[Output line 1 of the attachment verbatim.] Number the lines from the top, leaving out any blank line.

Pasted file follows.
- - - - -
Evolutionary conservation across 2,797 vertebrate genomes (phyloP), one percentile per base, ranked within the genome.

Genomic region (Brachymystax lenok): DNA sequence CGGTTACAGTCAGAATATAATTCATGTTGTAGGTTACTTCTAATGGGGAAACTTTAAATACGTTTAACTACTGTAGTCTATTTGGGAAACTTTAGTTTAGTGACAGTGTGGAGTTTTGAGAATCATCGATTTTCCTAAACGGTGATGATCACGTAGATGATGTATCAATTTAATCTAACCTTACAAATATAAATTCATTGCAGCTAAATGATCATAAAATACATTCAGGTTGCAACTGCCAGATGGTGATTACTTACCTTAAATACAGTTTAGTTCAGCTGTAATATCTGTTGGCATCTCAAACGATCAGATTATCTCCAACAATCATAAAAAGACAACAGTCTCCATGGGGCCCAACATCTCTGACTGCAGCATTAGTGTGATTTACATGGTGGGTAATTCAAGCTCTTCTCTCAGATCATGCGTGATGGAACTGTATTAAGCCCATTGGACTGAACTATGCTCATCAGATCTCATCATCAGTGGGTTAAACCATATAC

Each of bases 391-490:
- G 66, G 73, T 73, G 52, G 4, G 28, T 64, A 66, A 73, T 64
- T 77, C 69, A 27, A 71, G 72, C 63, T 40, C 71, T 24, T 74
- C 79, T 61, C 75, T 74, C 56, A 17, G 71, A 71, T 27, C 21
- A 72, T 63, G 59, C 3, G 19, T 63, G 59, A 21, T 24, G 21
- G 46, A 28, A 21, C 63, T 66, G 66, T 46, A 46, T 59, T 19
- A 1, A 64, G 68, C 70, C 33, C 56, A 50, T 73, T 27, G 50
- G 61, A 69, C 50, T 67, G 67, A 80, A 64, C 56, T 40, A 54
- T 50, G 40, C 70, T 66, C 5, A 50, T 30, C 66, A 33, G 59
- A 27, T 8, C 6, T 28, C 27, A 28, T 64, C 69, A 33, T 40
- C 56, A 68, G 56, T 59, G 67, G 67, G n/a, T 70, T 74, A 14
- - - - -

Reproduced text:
Evolutionary conservation across 2,797 vertebrate genomes (phyloP), one percentile per base, ranked within the genome.